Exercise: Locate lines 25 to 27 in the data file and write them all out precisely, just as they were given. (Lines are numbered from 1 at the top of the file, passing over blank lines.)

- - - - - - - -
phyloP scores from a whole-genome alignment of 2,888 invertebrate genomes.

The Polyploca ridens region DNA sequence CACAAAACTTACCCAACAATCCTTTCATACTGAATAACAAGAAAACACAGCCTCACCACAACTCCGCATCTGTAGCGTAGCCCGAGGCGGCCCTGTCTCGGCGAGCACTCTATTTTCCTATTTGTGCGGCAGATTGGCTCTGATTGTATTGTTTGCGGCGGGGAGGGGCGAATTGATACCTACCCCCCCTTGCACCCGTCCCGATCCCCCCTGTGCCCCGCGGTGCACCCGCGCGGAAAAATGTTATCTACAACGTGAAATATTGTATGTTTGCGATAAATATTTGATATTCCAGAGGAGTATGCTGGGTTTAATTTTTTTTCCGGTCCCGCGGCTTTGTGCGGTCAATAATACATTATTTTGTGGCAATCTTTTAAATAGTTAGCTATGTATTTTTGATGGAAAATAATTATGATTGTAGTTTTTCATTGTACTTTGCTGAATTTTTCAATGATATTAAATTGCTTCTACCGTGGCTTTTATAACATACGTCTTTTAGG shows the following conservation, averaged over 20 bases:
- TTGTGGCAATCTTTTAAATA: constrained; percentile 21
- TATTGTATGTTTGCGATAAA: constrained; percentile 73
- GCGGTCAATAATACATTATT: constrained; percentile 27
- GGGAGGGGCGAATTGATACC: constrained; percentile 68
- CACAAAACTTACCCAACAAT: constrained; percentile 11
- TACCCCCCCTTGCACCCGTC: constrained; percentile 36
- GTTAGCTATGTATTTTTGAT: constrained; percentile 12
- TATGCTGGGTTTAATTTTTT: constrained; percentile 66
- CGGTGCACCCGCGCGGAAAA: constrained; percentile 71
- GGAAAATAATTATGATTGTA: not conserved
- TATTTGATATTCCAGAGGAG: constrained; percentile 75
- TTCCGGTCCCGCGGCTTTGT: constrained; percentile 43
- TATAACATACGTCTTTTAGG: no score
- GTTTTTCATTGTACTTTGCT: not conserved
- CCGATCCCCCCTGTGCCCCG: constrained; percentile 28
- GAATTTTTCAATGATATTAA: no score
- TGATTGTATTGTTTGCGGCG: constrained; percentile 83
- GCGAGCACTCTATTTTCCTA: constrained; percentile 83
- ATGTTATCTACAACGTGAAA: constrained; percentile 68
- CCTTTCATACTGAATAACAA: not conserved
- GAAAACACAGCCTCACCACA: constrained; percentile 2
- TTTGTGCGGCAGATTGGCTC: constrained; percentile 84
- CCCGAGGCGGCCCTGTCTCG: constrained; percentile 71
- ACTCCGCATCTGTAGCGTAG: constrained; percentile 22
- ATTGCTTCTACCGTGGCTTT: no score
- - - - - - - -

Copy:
- CCCGAGGCGGCCCTGTCTCG: constrained; percentile 71
- ACTCCGCATCTGTAGCGTAG: constrained; percentile 22
- ATTGCTTCTACCGTGGCTTT: no score